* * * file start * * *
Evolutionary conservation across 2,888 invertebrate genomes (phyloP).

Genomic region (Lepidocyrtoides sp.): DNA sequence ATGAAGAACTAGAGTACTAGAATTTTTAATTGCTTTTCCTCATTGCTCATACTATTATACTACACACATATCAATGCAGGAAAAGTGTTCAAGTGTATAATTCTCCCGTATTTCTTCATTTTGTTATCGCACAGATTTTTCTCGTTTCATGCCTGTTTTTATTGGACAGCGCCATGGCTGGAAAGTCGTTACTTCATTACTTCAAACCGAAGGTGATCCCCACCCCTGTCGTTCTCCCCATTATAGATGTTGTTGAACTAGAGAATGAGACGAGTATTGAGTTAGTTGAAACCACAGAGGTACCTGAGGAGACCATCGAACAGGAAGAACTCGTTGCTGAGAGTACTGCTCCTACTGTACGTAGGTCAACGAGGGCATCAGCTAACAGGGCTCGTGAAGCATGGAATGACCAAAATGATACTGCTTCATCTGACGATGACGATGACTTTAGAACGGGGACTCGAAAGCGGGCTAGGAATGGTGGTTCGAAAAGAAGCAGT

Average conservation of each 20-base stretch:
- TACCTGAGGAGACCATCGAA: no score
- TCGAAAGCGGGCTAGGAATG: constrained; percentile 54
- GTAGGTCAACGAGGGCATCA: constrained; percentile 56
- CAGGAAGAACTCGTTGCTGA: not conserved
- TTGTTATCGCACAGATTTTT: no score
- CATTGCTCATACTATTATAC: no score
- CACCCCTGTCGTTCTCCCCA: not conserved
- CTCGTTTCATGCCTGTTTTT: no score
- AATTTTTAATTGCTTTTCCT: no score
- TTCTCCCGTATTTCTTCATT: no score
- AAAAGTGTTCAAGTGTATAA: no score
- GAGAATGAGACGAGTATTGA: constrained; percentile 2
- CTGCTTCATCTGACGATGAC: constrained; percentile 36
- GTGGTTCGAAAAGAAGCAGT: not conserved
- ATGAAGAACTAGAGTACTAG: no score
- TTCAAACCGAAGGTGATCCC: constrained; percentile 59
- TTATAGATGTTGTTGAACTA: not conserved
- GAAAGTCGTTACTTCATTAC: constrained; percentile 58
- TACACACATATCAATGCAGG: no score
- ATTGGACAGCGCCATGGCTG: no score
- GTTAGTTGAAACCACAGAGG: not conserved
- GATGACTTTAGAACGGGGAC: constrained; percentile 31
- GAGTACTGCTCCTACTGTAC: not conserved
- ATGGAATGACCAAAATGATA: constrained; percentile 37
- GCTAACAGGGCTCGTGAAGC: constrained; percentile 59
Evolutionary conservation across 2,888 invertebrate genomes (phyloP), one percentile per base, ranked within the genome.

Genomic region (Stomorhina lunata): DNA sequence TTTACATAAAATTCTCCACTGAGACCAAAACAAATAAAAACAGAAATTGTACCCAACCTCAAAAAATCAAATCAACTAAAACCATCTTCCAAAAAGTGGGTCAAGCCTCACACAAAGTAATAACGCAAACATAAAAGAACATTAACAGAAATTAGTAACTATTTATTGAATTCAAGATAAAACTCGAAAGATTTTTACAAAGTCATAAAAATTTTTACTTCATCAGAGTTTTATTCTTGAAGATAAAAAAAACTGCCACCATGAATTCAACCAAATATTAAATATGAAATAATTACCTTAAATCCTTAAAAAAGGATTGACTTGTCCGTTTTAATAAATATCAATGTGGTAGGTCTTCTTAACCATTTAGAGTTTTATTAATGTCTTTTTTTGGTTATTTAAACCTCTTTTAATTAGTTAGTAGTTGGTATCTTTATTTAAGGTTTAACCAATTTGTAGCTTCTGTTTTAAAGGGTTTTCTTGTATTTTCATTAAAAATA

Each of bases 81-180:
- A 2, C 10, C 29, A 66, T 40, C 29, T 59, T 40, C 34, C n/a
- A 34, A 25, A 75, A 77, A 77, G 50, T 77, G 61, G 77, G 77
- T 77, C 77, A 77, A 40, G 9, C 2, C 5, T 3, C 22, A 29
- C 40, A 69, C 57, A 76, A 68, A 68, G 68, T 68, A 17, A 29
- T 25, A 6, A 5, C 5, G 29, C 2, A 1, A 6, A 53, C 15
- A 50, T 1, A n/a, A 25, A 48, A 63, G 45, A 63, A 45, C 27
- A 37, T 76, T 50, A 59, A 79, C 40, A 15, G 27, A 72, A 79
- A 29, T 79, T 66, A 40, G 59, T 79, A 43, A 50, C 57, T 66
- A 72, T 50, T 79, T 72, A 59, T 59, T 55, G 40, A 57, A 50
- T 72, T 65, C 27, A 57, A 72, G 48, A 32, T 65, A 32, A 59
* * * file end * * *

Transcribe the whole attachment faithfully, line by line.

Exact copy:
Evolutionary conservation across 2,888 invertebrate genomes (phyloP).

Genomic region (Lepidocyrtoides sp.): DNA sequence ATGAAGAACTAGAGTACTAGAATTTTTAATTGCTTTTCCTCATTGCTCATACTATTATACTACACACATATCAATGCAGGAAAAGTGTTCAAGTGTATAATTCTCCCGTATTTCTTCATTTTGTTATCGCACAGATTTTTCTCGTTTCATGCCTGTTTTTATTGGACAGCGCCATGGCTGGAAAGTCGTTACTTCATTACTTCAAACCGAAGGTGATCCCCACCCCTGTCGTTCTCCCCATTATAGATGTTGTTGAACTAGAGAATGAGACGAGTATTGAGTTAGTTGAAACCACAGAGGTACCTGAGGAGACCATCGAACAGGAAGAACTCGTTGCTGAGAGTACTGCTCCTACTGTACGTAGGTCAACGAGGGCATCAGCTAACAGGGCTCGTGAAGCATGGAATGACCAAAATGATACTGCTTCATCTGACGATGACGATGACTTTAGAACGGGGACTCGAAAGCGGGCTAGGAATGGTGGTTCGAAAAGAAGCAGT

Average conservation of each 20-base stretch:
- TACCTGAGGAGACCATCGAA: no score
- TCGAAAGCGGGCTAGGAATG: constrained; percentile 54
- GTAGGTCAACGAGGGCATCA: constrained; percentile 56
- CAGGAAGAACTCGTTGCTGA: not conserved
- TTGTTATCGCACAGATTTTT: no score
- CATTGCTCATACTATTATAC: no score
- CACCCCTGTCGTTCTCCCCA: not conserved
- CTCGTTTCATGCCTGTTTTT: no score
- AATTTTTAATTGCTTTTCCT: no score
- TTCTCCCGTATTTCTTCATT: no score
- AAAAGTGTTCAAGTGTATAA: no score
- GAGAATGAGACGAGTATTGA: constrained; percentile 2
- CTGCTTCATCTGACGATGAC: constrained; percentile 36
- GTGGTTCGAAAAGAAGCAGT: not conserved
- ATGAAGAACTAGAGTACTAG: no score
- TTCAAACCGAAGGTGATCCC: constrained; percentile 59
- TTATAGATGTTGTTGAACTA: not conserved
- GAAAGTCGTTACTTCATTAC: constrained; percentile 58
- TACACACATATCAATGCAGG: no score
- ATTGGACAGCGCCATGGCTG: no score
- GTTAGTTGAAACCACAGAGG: not conserved
- GATGACTTTAGAACGGGGAC: constrained; percentile 31
- GAGTACTGCTCCTACTGTAC: not conserved
- ATGGAATGACCAAAATGATA: constrained; percentile 37
- GCTAACAGGGCTCGTGAAGC: constrained; percentile 59
Evolutionary conservation across 2,888 invertebrate genomes (phyloP), one percentile per base, ranked within the genome.

Genomic region (Stomorhina lunata): DNA sequence TTTACATAAAATTCTCCACTGAGACCAAAACAAATAAAAACAGAAATTGTACCCAACCTCAAAAAATCAAATCAACTAAAACCATCTTCCAAAAAGTGGGTCAAGCCTCACACAAAGTAATAACGCAAACATAAAAGAACATTAACAGAAATTAGTAACTATTTATTGAATTCAAGATAAAACTCGAAAGATTTTTACAAAGTCATAAAAATTTTTACTTCATCAGAGTTTTATTCTTGAAGATAAAAAAAACTGCCACCATGAATTCAACCAAATATTAAATATGAAATAATTACCTTAAATCCTTAAAAAAGGATTGACTTGTCCGTTTTAATAAATATCAATGTGGTAGGTCTTCTTAACCATTTAGAGTTTTATTAATGTCTTTTTTTGGTTATTTAAACCTCTTTTAATTAGTTAGTAGTTGGTATCTTTATTTAAGGTTTAACCAATTTGTAGCTTCTGTTTTAAAGGGTTTTCTTGTATTTTCATTAAAAATA

Each of bases 81-180:
- A 2, C 10, C 29, A 66, T 40, C 29, T 59, T 40, C 34, C n/a
- A 34, A 25, A 75, A 77, A 77, G 50, T 77, G 61, G 77, G 77
- T 77, C 77, A 77, A 40, G 9, C 2, C 5, T 3, C 22, A 29
- C 40, A 69, C 57, A 76, A 68, A 68, G 68, T 68, A 17, A 29
- T 25, A 6, A 5, C 5, G 29, C 2, A 1, A 6, A 53, C 15
- A 50, T 1, A n/a, A 25, A 48, A 63, G 45, A 63, A 45, C 27
- A 37, T 76, T 50, A 59, A 79, C 40, A 15, G 27, A 72, A 79
- A 29, T 79, T 66, A 40, G 59, T 79, A 43, A 50, C 57, T 66
- A 72, T 50, T 79, T 72, A 59, T 59, T 55, G 40, A 57, A 50
- T 72, T 65, C 27, A 57, A 72, G 48, A 32, T 65, A 32, A 59